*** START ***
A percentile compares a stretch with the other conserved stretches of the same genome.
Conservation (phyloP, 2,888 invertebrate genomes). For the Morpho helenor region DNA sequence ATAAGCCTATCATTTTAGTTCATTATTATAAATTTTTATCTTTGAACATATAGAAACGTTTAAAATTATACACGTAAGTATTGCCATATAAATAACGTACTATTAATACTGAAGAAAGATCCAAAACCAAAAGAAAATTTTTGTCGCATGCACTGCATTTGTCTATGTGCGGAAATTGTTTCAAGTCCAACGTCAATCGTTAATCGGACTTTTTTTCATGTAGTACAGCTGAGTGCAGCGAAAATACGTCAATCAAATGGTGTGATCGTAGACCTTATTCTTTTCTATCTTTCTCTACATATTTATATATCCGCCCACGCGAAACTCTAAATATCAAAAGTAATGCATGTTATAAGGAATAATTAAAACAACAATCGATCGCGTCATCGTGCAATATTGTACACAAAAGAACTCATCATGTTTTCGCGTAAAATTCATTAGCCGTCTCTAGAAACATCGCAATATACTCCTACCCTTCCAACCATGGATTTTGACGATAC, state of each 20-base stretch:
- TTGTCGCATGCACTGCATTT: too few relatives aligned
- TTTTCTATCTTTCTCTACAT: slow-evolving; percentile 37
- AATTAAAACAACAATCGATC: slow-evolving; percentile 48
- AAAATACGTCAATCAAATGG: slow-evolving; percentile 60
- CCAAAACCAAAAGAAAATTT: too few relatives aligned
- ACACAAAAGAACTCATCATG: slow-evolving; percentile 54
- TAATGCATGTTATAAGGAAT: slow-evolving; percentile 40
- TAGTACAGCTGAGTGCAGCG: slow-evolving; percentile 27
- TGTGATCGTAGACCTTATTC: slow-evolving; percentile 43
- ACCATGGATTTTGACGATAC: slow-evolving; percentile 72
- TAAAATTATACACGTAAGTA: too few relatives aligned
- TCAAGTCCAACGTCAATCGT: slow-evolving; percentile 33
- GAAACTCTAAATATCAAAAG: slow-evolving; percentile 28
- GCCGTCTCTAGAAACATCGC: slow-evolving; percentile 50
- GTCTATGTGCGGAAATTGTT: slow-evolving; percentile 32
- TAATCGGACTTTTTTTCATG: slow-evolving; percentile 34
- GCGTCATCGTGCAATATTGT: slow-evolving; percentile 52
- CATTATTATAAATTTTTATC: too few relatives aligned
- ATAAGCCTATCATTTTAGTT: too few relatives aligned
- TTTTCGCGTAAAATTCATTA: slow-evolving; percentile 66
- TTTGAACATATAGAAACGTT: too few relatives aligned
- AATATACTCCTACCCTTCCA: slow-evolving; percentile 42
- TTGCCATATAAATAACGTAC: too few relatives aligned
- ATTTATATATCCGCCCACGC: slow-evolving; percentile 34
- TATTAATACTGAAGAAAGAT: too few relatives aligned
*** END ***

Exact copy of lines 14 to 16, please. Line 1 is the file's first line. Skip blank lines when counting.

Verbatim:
- TCAAGTCCAACGTCAATCGT: slow-evolving; percentile 33
- GAAACTCTAAATATCAAAAG: slow-evolving; percentile 28
- GCCGTCTCTAGAAACATCGC: slow-evolving; percentile 50